There are countless unanswered questions in painting. The painter Lukas Glinkowski, who lives in Berlin but was born in Poland and trained in Düsseldorf, does not even try to answer them. Instead, he constantly asks himself, and us, new ones.
Analogous to sampling in music, he presents a visual mash-up in his works. Fragments and props are transformed into a new whole whose meaning the viewers configure themselves: art- historical quotations and contemporary references are aesthetic or conceptual pointers without a pointing finger. In Glinkowski ́s painting it is not a matter of proposing a harmonious, coherent meaning, but of in dividual access, in which the viewpoint of the artist and that of the viewer need not necessarily coincide. This decidedly postmodern approach creates space for him to play with our seeing and thinking habits, a game which simultaneously permits chance, chaos and plurality or even brings the incommensurable together.
Lukas Glinkowski transports us into a pictorial world which derives from his everyday observations and experiences, sometimes perhaps also dreams or idealisation: urban spaces, films, track lists, cartoons, video games, pop and club culture. In recent years he has increasingly abandoned the canvas; tiles, photographic and woodchip wallpaper, mirror tiles and films, wood and glass have become the carriers for his painting. And because he is particularly interested in subculture, the places he conjures up are often as morbid as they are trashy, and his constructions consist of ordinary industrial products. The texture of the objects he constructs himself thus determine a „spatial occupation“ by his painting, which in any case is not restricted to the hanging on the wall - sometimes the visitors to the exhibition are even invited to (participate in the) paint(ing). Possibly in order to show us that his world is actually one which we can discover anew with our own eyes by seeing it his way. He does not want to explain it to us, but as so often in life, well-posed questions are more illuminating than precise answers.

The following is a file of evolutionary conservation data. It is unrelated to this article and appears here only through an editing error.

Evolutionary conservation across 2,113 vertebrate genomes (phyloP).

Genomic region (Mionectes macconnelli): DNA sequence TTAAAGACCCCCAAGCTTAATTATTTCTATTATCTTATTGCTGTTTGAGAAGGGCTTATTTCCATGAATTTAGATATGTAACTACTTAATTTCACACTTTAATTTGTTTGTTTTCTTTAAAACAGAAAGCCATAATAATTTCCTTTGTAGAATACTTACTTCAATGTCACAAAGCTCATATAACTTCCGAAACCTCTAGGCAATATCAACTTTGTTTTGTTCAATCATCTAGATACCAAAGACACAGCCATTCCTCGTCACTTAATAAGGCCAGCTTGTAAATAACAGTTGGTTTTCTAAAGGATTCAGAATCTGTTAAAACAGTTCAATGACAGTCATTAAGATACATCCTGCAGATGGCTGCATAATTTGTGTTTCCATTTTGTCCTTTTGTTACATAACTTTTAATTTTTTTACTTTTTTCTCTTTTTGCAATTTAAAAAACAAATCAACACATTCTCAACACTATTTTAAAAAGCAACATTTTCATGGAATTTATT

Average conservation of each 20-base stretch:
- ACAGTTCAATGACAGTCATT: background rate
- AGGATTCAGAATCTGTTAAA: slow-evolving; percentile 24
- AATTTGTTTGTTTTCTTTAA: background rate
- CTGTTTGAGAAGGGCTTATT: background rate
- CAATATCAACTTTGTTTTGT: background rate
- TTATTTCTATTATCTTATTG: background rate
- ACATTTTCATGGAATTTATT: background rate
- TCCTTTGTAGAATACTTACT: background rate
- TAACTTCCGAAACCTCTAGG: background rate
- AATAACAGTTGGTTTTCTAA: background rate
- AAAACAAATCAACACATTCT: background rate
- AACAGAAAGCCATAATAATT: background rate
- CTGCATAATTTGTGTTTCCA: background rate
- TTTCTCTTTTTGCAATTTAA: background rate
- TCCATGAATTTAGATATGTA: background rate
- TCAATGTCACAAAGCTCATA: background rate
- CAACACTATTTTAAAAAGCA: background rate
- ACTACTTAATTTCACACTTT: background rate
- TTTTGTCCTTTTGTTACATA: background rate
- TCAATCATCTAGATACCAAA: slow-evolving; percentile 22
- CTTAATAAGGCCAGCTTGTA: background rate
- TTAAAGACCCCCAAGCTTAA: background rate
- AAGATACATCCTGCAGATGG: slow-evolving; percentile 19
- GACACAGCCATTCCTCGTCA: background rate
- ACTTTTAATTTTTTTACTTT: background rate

— Peter Ungeheuer